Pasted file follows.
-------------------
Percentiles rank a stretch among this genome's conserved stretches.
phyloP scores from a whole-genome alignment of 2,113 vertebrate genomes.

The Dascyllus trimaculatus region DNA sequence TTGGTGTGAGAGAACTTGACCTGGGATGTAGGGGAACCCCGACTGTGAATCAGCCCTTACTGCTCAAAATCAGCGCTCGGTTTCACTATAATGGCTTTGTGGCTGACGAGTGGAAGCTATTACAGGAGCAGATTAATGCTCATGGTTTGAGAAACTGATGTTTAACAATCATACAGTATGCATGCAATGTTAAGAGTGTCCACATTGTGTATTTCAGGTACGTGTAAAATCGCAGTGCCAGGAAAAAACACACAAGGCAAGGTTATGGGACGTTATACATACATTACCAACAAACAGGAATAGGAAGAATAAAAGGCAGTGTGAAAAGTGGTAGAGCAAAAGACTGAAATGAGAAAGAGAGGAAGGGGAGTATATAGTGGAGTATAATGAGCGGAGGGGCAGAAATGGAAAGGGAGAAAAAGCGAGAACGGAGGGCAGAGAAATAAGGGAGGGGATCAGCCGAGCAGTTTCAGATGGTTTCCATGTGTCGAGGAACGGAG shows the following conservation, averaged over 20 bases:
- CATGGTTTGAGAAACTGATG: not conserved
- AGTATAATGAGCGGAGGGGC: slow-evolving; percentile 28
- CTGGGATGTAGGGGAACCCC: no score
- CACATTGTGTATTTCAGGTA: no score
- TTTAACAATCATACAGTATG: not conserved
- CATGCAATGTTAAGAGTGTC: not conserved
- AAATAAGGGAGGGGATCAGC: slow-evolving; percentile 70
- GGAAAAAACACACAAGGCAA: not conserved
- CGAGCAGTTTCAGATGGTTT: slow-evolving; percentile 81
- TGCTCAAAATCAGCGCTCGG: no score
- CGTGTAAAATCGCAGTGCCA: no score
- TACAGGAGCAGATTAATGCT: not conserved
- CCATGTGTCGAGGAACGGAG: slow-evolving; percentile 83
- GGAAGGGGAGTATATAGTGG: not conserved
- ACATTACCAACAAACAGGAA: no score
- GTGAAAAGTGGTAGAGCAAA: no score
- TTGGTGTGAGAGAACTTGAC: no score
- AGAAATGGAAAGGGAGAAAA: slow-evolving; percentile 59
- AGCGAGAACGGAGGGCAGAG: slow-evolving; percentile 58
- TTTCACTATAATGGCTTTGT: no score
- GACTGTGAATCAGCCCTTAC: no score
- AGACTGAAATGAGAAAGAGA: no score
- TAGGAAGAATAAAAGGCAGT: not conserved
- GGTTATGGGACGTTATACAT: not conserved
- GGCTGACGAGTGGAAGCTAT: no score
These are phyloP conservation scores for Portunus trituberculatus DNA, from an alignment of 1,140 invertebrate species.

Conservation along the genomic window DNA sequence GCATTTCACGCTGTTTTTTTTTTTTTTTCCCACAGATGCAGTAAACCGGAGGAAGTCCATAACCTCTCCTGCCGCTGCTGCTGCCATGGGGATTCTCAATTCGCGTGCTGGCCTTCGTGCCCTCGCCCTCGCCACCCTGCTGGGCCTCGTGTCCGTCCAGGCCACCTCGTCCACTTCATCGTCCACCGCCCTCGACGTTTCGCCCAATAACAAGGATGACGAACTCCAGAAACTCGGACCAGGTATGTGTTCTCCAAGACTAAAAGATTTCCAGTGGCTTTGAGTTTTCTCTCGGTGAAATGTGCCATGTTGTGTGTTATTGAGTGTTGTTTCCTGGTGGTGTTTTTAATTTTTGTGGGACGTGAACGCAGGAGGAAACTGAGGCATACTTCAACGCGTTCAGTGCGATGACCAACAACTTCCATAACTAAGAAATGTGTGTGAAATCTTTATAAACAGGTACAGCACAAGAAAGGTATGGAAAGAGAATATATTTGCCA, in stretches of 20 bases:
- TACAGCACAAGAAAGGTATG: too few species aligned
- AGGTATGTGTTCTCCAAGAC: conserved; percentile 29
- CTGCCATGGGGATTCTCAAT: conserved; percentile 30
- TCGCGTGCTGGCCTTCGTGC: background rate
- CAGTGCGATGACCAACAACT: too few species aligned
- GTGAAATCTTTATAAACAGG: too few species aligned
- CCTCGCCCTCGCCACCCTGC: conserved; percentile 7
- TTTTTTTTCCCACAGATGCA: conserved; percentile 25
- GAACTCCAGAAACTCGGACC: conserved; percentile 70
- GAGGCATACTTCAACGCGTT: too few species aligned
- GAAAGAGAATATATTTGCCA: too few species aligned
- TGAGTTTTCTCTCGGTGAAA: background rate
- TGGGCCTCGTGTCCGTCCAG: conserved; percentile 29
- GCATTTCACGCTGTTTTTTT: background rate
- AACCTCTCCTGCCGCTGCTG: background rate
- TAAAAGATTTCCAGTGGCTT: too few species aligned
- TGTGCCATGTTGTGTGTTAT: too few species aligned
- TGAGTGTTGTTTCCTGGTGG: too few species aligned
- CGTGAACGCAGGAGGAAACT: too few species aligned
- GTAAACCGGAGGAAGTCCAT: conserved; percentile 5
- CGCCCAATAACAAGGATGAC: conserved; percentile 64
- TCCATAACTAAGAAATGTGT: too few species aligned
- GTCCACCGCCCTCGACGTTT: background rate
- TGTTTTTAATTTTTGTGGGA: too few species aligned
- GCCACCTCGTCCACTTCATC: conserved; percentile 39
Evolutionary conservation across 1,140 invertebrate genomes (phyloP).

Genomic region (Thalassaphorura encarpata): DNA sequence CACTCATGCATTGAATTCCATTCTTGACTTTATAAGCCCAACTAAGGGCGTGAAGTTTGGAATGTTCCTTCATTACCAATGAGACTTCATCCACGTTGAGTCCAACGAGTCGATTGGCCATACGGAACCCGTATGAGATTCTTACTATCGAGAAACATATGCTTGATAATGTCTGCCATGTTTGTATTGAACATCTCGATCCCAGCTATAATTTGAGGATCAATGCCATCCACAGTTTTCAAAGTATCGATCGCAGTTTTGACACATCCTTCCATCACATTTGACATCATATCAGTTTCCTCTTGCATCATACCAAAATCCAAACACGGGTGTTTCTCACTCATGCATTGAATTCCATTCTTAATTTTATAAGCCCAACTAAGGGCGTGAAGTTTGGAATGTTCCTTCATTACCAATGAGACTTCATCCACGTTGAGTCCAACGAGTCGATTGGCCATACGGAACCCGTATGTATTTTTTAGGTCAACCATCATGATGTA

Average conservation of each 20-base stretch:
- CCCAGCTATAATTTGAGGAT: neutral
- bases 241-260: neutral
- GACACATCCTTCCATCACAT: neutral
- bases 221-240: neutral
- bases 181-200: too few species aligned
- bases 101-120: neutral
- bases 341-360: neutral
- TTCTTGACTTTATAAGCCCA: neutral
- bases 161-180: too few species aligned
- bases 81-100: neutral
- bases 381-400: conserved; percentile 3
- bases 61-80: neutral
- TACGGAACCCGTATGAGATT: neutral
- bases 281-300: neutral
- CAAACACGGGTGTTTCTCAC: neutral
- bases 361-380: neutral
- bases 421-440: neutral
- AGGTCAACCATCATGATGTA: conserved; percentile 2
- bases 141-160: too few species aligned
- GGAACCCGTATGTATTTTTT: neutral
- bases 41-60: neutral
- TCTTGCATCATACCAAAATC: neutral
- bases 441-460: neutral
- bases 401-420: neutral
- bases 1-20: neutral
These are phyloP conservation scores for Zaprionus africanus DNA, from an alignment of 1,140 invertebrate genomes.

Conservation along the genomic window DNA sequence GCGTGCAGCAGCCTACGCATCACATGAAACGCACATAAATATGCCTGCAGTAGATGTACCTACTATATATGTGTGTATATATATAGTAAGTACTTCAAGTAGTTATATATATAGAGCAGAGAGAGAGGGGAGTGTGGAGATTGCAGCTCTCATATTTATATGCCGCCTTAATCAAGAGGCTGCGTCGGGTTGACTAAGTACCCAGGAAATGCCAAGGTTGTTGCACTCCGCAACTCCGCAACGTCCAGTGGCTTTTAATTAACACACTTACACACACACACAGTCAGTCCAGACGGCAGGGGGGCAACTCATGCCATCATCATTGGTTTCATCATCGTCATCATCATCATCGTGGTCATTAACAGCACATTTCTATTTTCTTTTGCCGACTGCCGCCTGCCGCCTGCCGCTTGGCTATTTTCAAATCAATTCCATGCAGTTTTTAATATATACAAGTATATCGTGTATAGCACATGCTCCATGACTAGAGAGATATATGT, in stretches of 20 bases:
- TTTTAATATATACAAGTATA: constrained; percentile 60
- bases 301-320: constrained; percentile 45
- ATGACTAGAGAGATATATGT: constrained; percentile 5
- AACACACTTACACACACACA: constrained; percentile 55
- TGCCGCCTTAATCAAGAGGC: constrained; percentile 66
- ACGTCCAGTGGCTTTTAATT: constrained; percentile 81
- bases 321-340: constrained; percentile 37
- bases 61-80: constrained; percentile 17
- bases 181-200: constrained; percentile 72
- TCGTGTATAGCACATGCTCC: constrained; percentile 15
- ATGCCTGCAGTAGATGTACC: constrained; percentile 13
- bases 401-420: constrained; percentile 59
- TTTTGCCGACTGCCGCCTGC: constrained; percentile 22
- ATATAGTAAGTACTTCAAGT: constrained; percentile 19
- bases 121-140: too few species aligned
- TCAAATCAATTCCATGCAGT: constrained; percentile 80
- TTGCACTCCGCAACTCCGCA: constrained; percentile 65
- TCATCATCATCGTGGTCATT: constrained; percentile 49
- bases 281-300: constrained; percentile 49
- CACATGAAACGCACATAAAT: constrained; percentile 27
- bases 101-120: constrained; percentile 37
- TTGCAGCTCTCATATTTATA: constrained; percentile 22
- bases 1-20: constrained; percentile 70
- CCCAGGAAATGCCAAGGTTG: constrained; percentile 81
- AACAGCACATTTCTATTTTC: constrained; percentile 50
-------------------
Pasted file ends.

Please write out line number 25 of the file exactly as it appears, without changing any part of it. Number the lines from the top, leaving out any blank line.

- AGACTGAAATGAGAAAGAGA: no score